STEVE INSKEEP, host:
Yahoo and Google are trying to make profits by teaming up on advertising. The plan is for Yahoo to run Google ads alongside its search results on some of its Web sites. We have more this morning from NPR's Wendy Kaufman.
WENDY KAUFMAN: Yahoo's desperately looking for ways to increase revenue and profit. In a conference call after the markets closed yesterday, the company said the deal with Google could produce $800 million in revenue the first year and create better growth opportunities for online ads.
Yahoo's founder and CEO Jerry Yang.
Mr. JERRY YANG (CEO, Yahoo): We've done something really important here. I believe this puts Yahoo on a faster track to creating stockholder value and leadership in an emerging world of online global advertising.
KAUFMAN: But several analysts, including Derek Brown of the Wall Street firm Cantor Fitzgerald, questioned the wisdom of the deal.
MR. DEREK BROWN (Cantor Fitzgerald): There's certainly a risk - we think a relatively high risk at that - that Yahoo is sacrificing significant long-term opportunities for near-term revenue and profit.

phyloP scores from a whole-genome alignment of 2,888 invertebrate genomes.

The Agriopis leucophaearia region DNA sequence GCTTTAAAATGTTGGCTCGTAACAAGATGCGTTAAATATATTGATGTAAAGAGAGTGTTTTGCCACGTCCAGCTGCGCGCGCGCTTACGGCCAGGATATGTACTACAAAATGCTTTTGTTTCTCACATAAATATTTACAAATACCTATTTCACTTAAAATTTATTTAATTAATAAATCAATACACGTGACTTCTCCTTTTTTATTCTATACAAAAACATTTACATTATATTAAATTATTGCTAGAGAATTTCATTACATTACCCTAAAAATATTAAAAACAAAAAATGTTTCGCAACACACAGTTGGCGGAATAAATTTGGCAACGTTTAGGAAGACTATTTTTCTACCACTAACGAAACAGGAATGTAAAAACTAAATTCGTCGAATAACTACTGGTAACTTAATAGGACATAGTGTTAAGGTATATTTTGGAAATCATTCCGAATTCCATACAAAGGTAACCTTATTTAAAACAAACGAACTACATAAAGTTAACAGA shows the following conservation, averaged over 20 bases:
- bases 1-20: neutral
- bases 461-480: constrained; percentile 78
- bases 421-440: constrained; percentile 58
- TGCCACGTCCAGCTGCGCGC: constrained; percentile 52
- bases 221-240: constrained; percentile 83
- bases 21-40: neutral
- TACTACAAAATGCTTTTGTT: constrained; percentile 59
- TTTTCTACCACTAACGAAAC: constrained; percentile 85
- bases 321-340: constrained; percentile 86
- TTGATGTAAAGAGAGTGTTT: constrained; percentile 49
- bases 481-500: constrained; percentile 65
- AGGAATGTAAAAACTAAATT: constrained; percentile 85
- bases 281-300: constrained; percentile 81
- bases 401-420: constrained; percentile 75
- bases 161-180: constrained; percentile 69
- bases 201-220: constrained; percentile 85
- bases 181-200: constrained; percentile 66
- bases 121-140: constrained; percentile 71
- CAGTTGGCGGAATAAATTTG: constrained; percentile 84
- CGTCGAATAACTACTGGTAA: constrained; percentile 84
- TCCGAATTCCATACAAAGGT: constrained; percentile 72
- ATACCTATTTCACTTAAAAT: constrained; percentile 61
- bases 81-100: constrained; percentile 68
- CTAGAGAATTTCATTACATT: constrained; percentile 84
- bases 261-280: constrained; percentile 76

KAUFMAN: He and others believe that the deal could make Google - the number one online ad seller - even more dominant over the long term.
Yahoo's deal with its rival comes against the backdrop of a proxy fight at Yahoo. Activist/investor Carl Icahn is trying to oust the company's board. Separately, shareholders have filed lawsuits claiming they were hurt financially by Yahoo's failure to cut a deal with Microsoft. That deal fell apart early last month after the two sides couldn't agree on price. Yahoo had second thoughts, but by then Microsoft was no longer interested. And yesterday, that news sent Yahoo's stock down sharply.
Wendy Kaufman, NPR News.
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